Francois Hollande comes under pressure to allow French Syria vote

 

President François Hollande came under pressure yesterday to follow Barack Obama and David Cameron and allow a French parliamentary vote on punitive air strikes on Syria.

The Assemblée Nationale (lower house) will debate the alleged use of poison gas by the Syrian regime on Wednesday but no vote is planned. According to one interpretation of the French constitution, a parliamentary vote on military action is impossible until four months after the President of the Republic decides to act.

President Obama’s decision to delay military strikes and seek Congressional approval has, however, caused a potential domestic crisis for President Hollande. Several senior opposition figures yesterday backed away from or directly criticised the planned French participation in US air raids on Syria. They called on the government to put the intervention to a vote on Wednesday.

Jean-Francois Copé, leader of the main centre-right party, who had previously supported Mr Hllande, said no raids should happen until UN inspectors had reported. The first secretary of Mr Hollande’s Socialist party, Harlem Desir, accused him of adopting the “Munich-like” approach of French politicians who appeased Nazism in the 1930s.

However, dissenting voices can also be found in the centre, the far right, the hard left and within Mr Hollande’s Socalist ranks. Opinion polls suggest that popular opposition is growing and stands at around 64 per cent.

The interior minister, Manuel Valls, said yesterday that there was no question of France going it alone in air strikes on Syria if the US Congress voted against. “We need a coalition,” he said.

Opposition figures pointed out that this had put Mr Hollande in the “humiliating” position of having to wait for a US parliamentary vote before sending in the French military while refusing to allow a vote in France.

Mr Hollande had expected the air raids – including a substantial contribution by |France – to occur before Wednesday’s parliamentary debate in Paris. President Obama called him to say that he was postponing the strikes and seeking Congressional approval just before his announcement in the White House rose garden on Saturday.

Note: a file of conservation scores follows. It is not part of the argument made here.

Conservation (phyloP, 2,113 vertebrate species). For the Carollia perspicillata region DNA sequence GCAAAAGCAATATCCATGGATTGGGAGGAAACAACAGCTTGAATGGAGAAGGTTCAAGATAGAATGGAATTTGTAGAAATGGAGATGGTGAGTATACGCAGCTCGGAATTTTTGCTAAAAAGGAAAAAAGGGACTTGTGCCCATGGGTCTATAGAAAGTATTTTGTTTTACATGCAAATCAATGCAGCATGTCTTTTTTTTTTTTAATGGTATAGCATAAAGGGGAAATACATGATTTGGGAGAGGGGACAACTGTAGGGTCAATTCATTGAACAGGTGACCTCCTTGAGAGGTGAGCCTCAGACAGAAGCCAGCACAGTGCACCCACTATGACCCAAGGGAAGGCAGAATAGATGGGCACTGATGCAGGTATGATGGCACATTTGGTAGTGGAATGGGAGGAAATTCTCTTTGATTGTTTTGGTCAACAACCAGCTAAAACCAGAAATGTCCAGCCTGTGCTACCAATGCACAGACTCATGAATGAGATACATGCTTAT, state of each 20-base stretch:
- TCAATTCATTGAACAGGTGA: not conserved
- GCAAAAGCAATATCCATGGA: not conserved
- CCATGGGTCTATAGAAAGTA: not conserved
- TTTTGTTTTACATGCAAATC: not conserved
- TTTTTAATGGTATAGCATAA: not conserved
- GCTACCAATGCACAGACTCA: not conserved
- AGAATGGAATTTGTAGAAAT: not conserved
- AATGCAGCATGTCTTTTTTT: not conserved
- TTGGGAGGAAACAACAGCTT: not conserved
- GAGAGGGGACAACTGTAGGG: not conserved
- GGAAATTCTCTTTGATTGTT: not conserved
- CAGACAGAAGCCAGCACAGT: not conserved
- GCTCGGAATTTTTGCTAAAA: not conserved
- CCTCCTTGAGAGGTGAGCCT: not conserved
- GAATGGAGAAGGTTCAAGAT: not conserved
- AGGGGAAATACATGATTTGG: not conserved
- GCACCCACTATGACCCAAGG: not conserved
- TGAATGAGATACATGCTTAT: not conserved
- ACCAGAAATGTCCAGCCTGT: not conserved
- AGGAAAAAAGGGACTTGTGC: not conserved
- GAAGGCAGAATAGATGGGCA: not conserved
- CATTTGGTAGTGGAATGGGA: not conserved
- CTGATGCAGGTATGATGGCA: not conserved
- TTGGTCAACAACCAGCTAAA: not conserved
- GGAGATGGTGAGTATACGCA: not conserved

The French government is expected to release today a four page synthesis of its own intelligence reports pointing to the responsibility of the Assad regime in the gas attacks on a Damascus suburb on 21 August. In an attempt to defuse the calls for a vote on Wednesday, the Prime Minister, Jean-Marc Ayrault, has also called principal opposition leaders and the heads of the national assembly senate defence and foreign affair committees to a briefing this evening.

The interior minister, Mr Valls, said the calls for a vote on Wednesday were unconstitutional. He pointed  out that the wording of the Fifth Republic constitution stipulates that the President must “inform” parliament within three days of military action. The constitution goes on to say that a debate “can occur but it will not be followed by a vote.”  

Parliamentary approval is need only if the fighting continues for more than four months.

Mr Valls said the French constitution could not be “altered according to daily events”. He said Mr Hollande’s determination to act was “intact”. The “worst thing would be to do nothing…the face of a crime against humanity,” he said.

Defence sources say that that the French share in any attack would not be just symbolic or passive. France does not have Tomahawk cruise missile but it does have modern weapons which would allow it to attack selected targets in western Syria without sending its aircraft into heavily-defended airspace.

The sources said that France would probably deploy Rafale fighter-bombers from bases in France or Djibouti. These aircraft carry SCALP-EH high-precision missiles which can be fired from 300 kilometres (almost 200 miles) away.

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